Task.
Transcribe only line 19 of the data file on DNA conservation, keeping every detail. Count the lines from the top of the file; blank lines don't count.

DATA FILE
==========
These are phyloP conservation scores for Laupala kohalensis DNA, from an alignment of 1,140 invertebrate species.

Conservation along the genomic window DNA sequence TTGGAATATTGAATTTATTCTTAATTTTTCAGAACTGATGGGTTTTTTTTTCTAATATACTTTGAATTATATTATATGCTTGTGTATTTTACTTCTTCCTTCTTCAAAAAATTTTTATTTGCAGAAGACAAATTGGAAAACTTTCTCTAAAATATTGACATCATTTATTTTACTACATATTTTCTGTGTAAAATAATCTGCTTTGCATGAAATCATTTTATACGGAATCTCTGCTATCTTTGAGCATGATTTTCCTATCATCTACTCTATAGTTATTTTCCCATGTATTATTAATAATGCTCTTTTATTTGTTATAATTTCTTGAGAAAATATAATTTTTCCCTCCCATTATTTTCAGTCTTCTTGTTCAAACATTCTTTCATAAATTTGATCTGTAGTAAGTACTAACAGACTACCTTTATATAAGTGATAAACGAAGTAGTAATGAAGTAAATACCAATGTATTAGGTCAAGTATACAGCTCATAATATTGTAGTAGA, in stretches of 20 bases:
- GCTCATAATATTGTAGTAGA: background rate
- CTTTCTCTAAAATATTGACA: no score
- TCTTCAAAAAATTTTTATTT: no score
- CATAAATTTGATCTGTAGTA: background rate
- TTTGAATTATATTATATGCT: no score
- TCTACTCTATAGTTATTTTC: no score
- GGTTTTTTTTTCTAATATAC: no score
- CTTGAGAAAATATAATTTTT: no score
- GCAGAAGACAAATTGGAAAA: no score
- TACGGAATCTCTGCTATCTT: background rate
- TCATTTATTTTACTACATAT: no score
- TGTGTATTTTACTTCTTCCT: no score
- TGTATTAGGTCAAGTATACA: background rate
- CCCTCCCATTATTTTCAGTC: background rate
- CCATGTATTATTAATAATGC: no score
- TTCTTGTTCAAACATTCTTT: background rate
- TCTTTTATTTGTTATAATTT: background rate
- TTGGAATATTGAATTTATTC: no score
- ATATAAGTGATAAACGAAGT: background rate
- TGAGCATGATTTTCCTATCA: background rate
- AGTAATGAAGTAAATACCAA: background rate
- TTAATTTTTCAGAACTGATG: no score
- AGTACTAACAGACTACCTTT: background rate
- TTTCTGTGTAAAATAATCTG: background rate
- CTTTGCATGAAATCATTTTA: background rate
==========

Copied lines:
- TCTTTTATTTGTTATAATTT: background rate